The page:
Edward Eager, a great fan of Nesbit's, paid tribute to her in a series of books he wrote for his son in the 1950s and '60s. He particularly admired Nesbit's magic books, in which children find a magical talisman or creature that grants wishes, allows them to travel through time, grumps at them and lets them dig themselves into trouble. In his delightful "Seven-Day Magic," one of my childhood favorites, his protagonists find a mysterious old book in their local library. Just as it should, the book grants wishes -- but it does so in a particularly literary way, taking the children into the world of a different children's classic each day. There's an Oz chapter, a Little House chapter, even a chapter about "Half Magic," one of Eager's earlier books. When the children use the book to visit a TV studio, it starts to bristle, as any book would. But things really get bad when they tear it in a struggle (familiar to every book lover with a conscience) over whether to return the book to the library or keep it for themselves. Lacking the book's final pages, one boy finds himself wandering endlessly through his own narcissistic adventure story; it takes all his siblings' courage and imagination to rescue him.In the world of children's literature, where coziness is as much a virtue as adventure, what could be more appropriate than cross talk among the books? They usher readers into a literary community full of gossip and loyalty. It's as exciting and welcoming as any sitcom -- and easier to get along with than many families.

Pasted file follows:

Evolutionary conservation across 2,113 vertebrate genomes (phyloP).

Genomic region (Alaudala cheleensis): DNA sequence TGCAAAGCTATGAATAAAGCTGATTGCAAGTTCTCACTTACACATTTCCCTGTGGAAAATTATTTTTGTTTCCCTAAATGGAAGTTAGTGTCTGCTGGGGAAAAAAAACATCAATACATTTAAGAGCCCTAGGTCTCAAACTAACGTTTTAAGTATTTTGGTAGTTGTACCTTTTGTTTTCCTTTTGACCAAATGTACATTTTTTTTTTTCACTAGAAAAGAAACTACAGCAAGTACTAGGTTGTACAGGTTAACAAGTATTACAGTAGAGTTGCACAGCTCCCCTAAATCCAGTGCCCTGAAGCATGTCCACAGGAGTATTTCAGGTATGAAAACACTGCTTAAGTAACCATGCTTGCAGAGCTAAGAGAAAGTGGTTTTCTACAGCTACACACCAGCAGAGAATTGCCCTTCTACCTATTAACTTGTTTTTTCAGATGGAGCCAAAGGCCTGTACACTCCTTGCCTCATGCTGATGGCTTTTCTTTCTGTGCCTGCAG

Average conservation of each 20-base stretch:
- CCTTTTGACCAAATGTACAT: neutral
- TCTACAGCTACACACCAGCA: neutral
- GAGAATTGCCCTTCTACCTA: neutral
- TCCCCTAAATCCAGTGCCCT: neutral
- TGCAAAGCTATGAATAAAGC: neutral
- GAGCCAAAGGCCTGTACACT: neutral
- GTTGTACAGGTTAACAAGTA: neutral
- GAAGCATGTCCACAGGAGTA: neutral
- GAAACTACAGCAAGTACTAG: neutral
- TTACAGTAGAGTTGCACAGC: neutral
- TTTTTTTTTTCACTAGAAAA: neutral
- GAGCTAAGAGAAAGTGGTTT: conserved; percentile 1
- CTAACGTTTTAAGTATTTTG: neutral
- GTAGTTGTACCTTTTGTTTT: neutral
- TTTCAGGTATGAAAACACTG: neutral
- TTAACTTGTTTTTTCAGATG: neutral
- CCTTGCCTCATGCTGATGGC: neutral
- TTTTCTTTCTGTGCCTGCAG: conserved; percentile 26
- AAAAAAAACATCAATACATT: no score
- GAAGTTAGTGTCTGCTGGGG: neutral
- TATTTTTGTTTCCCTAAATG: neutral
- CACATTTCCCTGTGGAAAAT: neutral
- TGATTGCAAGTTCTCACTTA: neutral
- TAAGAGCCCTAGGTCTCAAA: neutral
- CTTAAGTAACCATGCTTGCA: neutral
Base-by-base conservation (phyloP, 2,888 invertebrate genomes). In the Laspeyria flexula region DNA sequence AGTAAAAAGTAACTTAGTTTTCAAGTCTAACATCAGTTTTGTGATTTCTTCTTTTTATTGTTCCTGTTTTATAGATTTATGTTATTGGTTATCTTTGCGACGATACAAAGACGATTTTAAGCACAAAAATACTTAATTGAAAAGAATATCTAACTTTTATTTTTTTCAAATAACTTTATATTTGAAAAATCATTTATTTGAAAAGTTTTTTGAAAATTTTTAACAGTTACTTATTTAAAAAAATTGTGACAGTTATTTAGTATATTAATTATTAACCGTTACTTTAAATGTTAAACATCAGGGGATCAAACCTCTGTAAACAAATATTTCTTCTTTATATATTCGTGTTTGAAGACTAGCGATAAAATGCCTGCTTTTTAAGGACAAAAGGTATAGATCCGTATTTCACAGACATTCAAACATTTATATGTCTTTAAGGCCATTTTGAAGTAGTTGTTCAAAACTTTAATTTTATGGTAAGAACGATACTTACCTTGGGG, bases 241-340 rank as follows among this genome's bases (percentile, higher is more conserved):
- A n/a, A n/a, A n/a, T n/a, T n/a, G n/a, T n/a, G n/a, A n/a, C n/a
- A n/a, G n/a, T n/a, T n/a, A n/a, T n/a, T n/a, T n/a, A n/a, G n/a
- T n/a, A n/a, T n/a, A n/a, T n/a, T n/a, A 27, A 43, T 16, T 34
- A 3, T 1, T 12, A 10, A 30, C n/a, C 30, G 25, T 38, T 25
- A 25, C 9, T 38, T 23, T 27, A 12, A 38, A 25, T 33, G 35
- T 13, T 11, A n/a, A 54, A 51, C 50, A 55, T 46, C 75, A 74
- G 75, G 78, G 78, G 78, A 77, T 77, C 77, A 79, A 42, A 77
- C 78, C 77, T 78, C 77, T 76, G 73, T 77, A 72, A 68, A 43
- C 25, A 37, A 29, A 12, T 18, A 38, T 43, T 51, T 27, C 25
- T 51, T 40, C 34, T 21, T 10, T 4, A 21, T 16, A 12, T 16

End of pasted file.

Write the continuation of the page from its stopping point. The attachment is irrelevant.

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B O O K_ I N F O R M A T I O N:

By William Steig
Simon & Schuster Children's, 48 pages

By William Steig
Farrar Straus & Giroux, 64 pages

The Phantom Tollbooth
By Norton Juster. Illustrated by Jules Feiffer
Knopf, 256 pages

The Ink Drinker
By Eric Sanvoisin. Illustrated by Martin Matje. Translated by Georges Moroz
Delacorte Press, 48 pages

Francine Pascal's Sweet Valley Jr. High: Get Real
By Jamie Suzanne
Bantam Books, 152 pages

My Angelica

By Carol Lynch Williams
Delacorte Press, 144 pages

The Story of the Treasure Seekers
By E. Nesbit. Illustrated by Cecil Leslie
Puffin Books, 208 pages

Seven-Day Magic
By Edward Eager. Illustrated by N.M . Bodecker
Harcourt Brace, 190 pages

Polly Shulman

Polly Shulman edits news articles for the journal Science.